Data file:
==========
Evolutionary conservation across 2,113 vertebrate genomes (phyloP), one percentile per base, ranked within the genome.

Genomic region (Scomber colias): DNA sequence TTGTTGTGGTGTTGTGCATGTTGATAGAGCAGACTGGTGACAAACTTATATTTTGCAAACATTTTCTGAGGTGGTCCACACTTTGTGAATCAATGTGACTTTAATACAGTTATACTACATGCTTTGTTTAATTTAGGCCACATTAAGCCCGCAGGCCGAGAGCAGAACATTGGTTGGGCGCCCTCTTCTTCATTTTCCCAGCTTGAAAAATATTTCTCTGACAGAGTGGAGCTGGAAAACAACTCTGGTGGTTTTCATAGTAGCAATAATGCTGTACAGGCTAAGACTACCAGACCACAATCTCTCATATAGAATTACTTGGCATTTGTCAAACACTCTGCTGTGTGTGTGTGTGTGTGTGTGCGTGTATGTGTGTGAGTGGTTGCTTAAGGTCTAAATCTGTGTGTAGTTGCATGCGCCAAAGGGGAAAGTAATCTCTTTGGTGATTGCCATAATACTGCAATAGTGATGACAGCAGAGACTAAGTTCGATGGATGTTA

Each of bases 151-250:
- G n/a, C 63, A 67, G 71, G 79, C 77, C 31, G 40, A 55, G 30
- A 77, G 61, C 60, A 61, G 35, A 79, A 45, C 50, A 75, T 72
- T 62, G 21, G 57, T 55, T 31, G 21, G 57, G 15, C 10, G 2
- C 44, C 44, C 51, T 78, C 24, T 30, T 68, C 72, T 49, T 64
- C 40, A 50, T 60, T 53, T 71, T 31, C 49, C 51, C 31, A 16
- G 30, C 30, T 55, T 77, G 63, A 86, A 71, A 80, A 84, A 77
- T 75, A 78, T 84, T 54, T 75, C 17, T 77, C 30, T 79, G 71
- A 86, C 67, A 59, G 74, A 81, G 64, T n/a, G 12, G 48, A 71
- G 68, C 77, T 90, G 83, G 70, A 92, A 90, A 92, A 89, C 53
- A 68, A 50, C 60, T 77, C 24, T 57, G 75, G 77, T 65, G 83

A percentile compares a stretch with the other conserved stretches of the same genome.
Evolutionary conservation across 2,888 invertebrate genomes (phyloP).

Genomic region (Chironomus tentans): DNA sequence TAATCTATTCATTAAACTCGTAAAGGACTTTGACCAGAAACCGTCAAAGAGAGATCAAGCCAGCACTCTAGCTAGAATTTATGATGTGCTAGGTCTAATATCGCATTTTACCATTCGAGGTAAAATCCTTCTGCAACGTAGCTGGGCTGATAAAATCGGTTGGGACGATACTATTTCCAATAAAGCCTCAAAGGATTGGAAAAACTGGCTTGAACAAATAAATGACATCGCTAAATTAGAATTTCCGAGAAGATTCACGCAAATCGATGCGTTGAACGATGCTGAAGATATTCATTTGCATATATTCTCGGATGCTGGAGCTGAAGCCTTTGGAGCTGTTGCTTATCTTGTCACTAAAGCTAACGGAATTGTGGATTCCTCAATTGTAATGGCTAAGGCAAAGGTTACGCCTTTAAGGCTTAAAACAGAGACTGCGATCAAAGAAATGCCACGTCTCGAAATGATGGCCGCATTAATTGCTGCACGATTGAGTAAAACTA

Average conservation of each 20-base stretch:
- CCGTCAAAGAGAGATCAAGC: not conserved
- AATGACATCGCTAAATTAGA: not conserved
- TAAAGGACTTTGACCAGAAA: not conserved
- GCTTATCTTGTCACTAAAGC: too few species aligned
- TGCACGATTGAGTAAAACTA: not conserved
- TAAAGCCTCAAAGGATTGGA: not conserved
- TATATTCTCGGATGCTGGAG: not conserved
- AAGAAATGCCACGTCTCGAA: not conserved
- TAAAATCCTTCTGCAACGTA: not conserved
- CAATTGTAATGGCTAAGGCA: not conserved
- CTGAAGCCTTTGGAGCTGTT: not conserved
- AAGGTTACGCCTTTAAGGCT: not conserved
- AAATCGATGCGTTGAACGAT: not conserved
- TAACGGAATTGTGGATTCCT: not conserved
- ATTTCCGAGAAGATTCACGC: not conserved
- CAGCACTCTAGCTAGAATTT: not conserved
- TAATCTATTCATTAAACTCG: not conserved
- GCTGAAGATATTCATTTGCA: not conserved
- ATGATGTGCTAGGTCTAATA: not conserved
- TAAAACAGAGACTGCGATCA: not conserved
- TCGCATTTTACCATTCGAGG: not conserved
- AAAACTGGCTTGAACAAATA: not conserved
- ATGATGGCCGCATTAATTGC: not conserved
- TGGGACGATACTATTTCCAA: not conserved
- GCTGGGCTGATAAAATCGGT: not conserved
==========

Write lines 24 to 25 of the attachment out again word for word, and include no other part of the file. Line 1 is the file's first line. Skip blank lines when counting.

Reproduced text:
- TATATTCTCGGATGCTGGAG: not conserved
- AAGAAATGCCACGTCTCGAA: not conserved